Book Report: Godzilla – The Official Guide By Graham Skipper

While listening to a recent episode of my favorite horror podcast Colors Of The Dark, the hosts talked about Graham Skipper’s 2022 coffee table book Godzilla: The Official Guide To The King Of The Monsters. My interest was piqued, especially because I was reading and greatly enjoying These Fists Break Bricks at that point, so I requested it from the library and read through it in a few days.

As you can probably tell from the title, this book — with a kinda-sorta embossed cover that feels like the top of skateboard — it covers the up-to-this-point history of Godzilla. As a kid I always liked the idea of the Terrible Thunder Lizard, only really catching bits and pieces of movies on TV, but liking what I saw. Later on, when I tried getting into a few of the flicks, I was tripped up by extended scientist scenes (so much talking) and some surprisingly corny scenes with kids. Even so, I feel like my tastes have expanded to include those elements, so a few years ago I got the Criterion Collection Godzilla box set which covers what’s known as the Showa Era which ran from 1954-1975. And yet, I’ve only watched a few.

This book takes a simple approach by going through the films in chronological starting with the incredible original helmed by Ishiro Honda and traveling through the Heisei Era (1984-1995), the Millennium Era (1999-2004) and up through Shin Godzilla, the Monsterverse stuff and the more recent Netflix offerings. And the book is very efficient in achieving that goal with a little bit of background sprinkled around plot details. Given the tome’s status as the Official Guide, it also features some beautifully recreated photos, though I wish there were a few more behind-the-scenes ones.

In reading this one, I was most surprised by the budget constraints on the early films and the long gaps in between eras. I was also surprised by how weird the continuity gets, though I guess I shouldn’t be. It sounds like the Showa flicks follow a relatively loose timeline, the Heisei flicks kind of start the whole thing over and then the Millennium movies take a legacy sequel approach with just about every entry.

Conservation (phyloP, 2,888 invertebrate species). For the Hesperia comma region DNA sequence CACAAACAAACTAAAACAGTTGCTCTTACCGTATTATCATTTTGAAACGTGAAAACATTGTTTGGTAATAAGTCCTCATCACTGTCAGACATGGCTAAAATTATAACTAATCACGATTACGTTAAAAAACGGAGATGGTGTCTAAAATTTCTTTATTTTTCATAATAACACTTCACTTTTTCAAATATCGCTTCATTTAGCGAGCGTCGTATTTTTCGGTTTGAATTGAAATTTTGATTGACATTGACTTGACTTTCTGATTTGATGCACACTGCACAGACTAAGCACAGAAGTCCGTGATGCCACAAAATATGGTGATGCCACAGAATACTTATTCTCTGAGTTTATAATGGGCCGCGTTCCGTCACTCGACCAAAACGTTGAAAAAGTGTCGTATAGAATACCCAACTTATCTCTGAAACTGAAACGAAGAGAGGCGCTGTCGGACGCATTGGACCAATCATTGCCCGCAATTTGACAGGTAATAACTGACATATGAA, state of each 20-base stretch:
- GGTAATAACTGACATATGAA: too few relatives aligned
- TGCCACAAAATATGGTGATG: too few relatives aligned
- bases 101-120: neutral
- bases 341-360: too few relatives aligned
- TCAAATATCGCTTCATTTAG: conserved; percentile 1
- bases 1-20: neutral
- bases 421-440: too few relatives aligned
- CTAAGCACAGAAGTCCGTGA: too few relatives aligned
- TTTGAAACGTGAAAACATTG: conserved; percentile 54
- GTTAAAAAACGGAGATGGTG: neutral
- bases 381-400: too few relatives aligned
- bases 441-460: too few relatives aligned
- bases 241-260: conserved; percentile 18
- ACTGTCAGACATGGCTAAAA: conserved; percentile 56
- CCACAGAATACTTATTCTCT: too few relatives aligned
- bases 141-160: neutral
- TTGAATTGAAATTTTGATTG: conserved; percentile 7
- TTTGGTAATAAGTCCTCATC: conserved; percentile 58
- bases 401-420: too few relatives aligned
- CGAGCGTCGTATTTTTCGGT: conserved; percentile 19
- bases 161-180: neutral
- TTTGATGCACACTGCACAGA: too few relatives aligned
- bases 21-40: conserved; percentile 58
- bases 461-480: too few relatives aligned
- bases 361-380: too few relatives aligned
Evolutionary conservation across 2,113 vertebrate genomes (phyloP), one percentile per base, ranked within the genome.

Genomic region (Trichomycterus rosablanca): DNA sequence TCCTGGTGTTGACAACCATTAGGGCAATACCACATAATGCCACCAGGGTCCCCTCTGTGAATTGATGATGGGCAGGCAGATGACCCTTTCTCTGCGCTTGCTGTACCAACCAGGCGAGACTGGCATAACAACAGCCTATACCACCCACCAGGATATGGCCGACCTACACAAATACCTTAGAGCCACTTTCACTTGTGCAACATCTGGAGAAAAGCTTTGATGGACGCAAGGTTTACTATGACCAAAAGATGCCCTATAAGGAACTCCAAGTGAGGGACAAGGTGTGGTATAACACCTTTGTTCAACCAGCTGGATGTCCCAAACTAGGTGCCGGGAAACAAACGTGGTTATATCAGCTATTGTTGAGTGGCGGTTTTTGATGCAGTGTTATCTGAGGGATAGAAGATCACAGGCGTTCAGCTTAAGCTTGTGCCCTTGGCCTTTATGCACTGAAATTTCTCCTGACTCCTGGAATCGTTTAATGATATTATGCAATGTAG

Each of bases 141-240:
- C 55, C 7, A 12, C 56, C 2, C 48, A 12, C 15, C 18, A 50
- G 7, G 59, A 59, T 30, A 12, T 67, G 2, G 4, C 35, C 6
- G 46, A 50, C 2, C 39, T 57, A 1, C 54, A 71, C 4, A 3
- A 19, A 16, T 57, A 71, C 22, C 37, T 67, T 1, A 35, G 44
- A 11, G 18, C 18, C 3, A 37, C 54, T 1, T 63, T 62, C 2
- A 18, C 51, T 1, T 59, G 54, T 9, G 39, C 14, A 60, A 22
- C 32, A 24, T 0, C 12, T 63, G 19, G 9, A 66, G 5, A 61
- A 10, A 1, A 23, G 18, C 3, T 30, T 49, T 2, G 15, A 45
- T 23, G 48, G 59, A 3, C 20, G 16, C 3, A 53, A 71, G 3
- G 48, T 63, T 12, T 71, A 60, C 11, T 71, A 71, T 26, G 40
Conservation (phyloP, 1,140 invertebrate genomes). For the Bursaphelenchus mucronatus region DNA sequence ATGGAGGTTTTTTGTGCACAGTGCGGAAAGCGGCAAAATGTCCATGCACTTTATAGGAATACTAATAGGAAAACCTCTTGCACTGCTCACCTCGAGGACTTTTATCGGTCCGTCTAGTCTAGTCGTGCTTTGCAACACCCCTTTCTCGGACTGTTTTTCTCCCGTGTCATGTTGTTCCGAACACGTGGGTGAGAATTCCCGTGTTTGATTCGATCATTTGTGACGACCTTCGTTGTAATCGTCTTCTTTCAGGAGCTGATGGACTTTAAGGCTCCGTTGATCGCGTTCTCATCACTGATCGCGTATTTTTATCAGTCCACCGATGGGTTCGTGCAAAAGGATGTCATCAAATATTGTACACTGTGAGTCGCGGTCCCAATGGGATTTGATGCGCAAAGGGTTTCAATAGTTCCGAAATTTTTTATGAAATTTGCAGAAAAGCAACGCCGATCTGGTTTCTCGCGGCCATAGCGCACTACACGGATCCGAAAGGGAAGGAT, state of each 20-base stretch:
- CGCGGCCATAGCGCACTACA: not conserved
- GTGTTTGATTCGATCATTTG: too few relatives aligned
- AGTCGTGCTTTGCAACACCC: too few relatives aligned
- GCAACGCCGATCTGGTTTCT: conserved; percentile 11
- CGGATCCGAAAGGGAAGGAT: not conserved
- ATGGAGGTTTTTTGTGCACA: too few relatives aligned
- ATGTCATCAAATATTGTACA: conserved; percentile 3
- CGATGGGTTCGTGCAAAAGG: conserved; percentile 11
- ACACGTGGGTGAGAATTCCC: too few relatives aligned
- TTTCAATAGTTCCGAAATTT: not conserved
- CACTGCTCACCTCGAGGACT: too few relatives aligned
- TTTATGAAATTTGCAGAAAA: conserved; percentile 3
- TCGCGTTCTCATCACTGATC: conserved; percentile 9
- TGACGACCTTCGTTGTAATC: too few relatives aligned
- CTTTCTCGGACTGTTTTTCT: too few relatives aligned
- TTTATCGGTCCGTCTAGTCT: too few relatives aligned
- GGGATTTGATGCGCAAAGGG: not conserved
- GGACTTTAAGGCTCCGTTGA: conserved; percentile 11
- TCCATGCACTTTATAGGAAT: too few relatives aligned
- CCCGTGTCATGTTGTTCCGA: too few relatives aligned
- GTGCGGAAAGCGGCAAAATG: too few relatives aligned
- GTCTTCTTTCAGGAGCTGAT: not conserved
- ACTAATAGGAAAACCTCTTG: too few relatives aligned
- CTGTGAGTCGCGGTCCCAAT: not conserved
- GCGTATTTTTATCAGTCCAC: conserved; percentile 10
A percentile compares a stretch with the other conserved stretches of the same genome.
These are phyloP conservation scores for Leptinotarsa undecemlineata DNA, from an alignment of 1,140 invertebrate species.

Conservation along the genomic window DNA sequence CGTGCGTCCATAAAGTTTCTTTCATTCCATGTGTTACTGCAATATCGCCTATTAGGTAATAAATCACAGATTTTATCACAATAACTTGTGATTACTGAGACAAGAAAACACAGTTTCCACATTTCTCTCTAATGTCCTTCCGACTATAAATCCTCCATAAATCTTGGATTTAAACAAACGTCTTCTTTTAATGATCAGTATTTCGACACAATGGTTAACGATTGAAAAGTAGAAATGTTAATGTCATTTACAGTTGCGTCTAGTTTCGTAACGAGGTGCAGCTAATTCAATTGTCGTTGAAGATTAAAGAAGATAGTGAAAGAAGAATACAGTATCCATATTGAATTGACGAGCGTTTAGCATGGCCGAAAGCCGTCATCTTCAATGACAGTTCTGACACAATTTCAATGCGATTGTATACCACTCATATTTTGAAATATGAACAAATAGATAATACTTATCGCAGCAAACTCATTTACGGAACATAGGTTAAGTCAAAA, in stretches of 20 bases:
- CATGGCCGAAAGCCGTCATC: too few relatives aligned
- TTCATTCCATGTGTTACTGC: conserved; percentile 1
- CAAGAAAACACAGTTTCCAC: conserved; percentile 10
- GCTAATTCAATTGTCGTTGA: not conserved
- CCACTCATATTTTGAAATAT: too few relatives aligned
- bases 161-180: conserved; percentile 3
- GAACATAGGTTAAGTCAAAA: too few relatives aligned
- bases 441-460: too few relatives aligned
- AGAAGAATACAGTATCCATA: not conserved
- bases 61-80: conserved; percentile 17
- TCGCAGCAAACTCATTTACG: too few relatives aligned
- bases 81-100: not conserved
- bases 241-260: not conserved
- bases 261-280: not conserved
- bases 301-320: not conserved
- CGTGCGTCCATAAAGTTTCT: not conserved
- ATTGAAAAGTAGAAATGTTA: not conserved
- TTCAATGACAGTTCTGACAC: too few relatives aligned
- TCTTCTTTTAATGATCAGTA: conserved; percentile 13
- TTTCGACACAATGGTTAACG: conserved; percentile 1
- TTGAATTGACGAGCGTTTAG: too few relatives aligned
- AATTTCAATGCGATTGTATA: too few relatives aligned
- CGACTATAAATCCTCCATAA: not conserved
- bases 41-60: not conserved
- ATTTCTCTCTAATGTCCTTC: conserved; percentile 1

I wish I could say I loved this book as much as I did These Fists Break Bricks, but that’s not the case. For one thing, I already had a working list of Godzilla flicks to watch, so there wasn’t that sense of discover, though it was interesting learning the light details of their plots and how they do or don’t fit together. For me, though, I was hoping for something that might offer a few more deep dive type details. I love a good tangent or a kernel of info offered up that could only come the kind of intense research that goes into making a book like this. And you just don’t get that here. If i had to guess, I’d reason that that maybe wasn’t the assignment that Skipper was given. Remember, this is the official guide which means that there might have been restrictions as to what could have been included. I’ve never worked on something like this, but I’ve had my fair share of edicts on what can and can not be covered in a piece.

So, even though Godzilla: The Official Guide To The King Of The Monsters didn’t give me the in-depth-ness I was hoping, it did get me to want to watch those movies I’ve had sitting around all this time! If it sounds like it’s up your ally, it’d be great if you could use this Amazon Associates link.

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